With the price of WTI crude oil having traded in a range between $50 and $60 for quite some time, it’s easy to forget that the price is down around 27% since peaking last October. Exxon Mobil (NYSE:XOM) stock isn’t exactly outperforming either, as it’s down 12% for the past 12 months and has trailed competitor Chevron (NYSE:CVX) by 11% during that time.
That lagging performance has turned some analysts bearish on Exxon Mobil stock, but I don’t see things like most other people do. If anything, the price differential between XOM stock and its competitors is one of the strongest reasons to start a long position in one of the petroleum industry’s biggest and best-known mega-corporations of our lifetime.
Buy and Hold XOM Stock for Terrific Dividends
It always bothers me when analysts completely ignore dividends and only focus on the price action of a stock. Dividends, as Warren Buffett has reminded us many times, are one of the keys to long-term wealth accumulation for smart investors. And if any company deserves to call itself a dividend aristocrat, it’s Exxon Mobil.
For a basis of comparison, we can compare the dividend payout of XOM stock to its chief rival, CVX. Chevron’s dividend yield is quite decent at 4.1%, but Exxon Mobil is the clear winner in that category at 5%. It’s also worth noting that while Chevron’s dividend payout ratio (defined as the company’s dividends per share divided by its earnings per share) is a perfectly respectable 58%, Exxon Mobil wins again with a dividend payout ratio of 76%, which is simply outstanding.
An Analyst Weighs in
It’s all over the financial news that famous British bank and analyst firm Barclays has given Chevron an overweight rating while they’ve only given Exxon Mobil stock an equal weight rating. That’s the equivalent of declaring that CVX is a much better buy than XOM stock right now. I don’t concur with Barclay’s unfavorable comparison of Exxon Mobil as a long-term portfolio allocation.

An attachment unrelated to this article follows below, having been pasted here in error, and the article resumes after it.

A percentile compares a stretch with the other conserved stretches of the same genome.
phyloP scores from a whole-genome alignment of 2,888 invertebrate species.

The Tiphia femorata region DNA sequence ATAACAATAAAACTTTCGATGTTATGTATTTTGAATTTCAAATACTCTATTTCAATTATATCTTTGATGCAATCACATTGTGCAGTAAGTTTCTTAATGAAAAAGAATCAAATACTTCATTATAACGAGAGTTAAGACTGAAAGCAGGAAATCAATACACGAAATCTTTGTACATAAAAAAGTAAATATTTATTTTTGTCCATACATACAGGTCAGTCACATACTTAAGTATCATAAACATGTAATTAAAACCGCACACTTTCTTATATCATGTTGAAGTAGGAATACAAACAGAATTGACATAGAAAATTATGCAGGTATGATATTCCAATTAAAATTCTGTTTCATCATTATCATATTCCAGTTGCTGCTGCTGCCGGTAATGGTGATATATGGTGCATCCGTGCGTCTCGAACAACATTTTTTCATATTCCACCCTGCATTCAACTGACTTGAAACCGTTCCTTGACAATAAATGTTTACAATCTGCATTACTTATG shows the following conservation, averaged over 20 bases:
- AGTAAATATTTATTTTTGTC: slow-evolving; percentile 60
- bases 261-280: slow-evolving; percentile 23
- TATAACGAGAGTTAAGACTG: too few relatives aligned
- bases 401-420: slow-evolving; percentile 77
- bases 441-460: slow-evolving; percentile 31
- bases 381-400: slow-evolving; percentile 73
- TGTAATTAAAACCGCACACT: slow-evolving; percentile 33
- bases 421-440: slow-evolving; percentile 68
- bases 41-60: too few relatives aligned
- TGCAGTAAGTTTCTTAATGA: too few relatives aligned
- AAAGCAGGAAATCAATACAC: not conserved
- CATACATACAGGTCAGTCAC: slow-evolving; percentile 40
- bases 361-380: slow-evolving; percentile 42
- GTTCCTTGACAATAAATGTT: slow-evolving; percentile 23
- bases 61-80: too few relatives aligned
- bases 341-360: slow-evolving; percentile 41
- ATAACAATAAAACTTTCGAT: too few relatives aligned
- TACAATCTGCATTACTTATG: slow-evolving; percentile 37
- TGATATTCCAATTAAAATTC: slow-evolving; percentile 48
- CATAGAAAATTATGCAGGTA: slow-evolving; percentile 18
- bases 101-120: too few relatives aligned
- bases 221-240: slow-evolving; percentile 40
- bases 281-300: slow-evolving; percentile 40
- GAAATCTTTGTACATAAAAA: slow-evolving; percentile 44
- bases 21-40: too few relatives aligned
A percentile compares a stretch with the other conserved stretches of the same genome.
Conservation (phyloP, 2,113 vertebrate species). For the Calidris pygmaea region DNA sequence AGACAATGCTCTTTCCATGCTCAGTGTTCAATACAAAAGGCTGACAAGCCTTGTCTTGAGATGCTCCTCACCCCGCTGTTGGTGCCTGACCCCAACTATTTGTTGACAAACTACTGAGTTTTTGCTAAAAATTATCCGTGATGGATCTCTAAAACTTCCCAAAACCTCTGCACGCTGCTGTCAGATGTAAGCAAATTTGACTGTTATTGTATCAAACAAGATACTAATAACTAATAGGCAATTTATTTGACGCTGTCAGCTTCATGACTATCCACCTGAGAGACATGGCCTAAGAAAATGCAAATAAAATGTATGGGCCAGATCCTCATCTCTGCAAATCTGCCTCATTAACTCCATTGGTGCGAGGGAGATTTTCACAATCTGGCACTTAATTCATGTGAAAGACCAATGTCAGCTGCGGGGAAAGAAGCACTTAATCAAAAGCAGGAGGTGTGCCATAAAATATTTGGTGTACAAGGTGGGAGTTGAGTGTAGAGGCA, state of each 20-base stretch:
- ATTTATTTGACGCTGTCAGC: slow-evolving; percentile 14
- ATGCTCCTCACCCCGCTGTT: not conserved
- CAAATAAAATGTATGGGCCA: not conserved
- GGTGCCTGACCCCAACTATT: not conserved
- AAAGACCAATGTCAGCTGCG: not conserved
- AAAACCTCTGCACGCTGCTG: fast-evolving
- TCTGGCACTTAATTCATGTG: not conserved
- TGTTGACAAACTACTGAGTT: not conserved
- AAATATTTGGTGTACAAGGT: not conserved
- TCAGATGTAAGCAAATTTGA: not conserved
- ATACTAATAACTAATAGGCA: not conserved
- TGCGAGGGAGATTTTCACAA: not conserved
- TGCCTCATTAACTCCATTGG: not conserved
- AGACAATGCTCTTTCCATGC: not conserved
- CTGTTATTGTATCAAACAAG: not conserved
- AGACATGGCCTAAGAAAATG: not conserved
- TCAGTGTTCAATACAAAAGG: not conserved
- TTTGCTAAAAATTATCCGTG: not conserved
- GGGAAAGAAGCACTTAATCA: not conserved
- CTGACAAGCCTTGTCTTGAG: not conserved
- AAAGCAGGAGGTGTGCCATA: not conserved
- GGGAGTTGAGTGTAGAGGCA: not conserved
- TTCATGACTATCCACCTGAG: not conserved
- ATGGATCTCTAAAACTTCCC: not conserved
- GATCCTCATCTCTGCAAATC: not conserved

In defense of her position, Barclays analyst Jeanine Wai explained in a note that Chevron is well-positioned to return significant free cash flow. This brings me back to my previous point, which is that a very healthy 5% dividend yield is precisely what I would call a “significant” flow of cash to shareholders. This is cash deposited into my brokerage account, which I will gladly collect and reinvest right back into more XOM stock.
Wai also projects that drilling in the Permian Basin will provide positive cash flow for Chevron in the first quarter of 2020. However, Exxon Mobil is also aggressively drilling in the Permian Basin, with a cash-flow-positive target of 2021. The target is bit later than Chevron, but also a realistic timetable. In any case, no one is doubting that Exxon Mobil has plenty of capital available to drill in the Permian, and the company is planning to produce the equivalent of around 1 million barrels of oil from the region per day. Clearly, there’s no slowing down for XOM regardless of the stock price.
The Bottom Line on Exxon Mobil Stock
As Wai correctly observed, “Energy is currently one big ‘Show-me Story,'” suggesting that it’s up to each company individually as well as the sector as a whole to prove themselves and justify higher stock valuations. Just as oil itself has been under price pressure in the past year, XOM stock needs to dig itself out of the hole it’s created. And that’s going to require lots of capital and a strong focus on the Permian. A rebound in the price of crude oil certainly wouldn’t hurt, either.
I believe that all of these issues will resolve themselves in the near future and Exxon Mobil stock shares will rebound sharply. Most importantly, unlike a certain British analyst, I don’t feel the need to compare XOM to any of its rivals. It’s a great company on its own, and shareholders can purchase shares with confidence, enjoy the dividends and profit handsomely when the oil price eventually breaks out.
As of this writing, David Moadel did not hold a position in any of the aforementioned securities.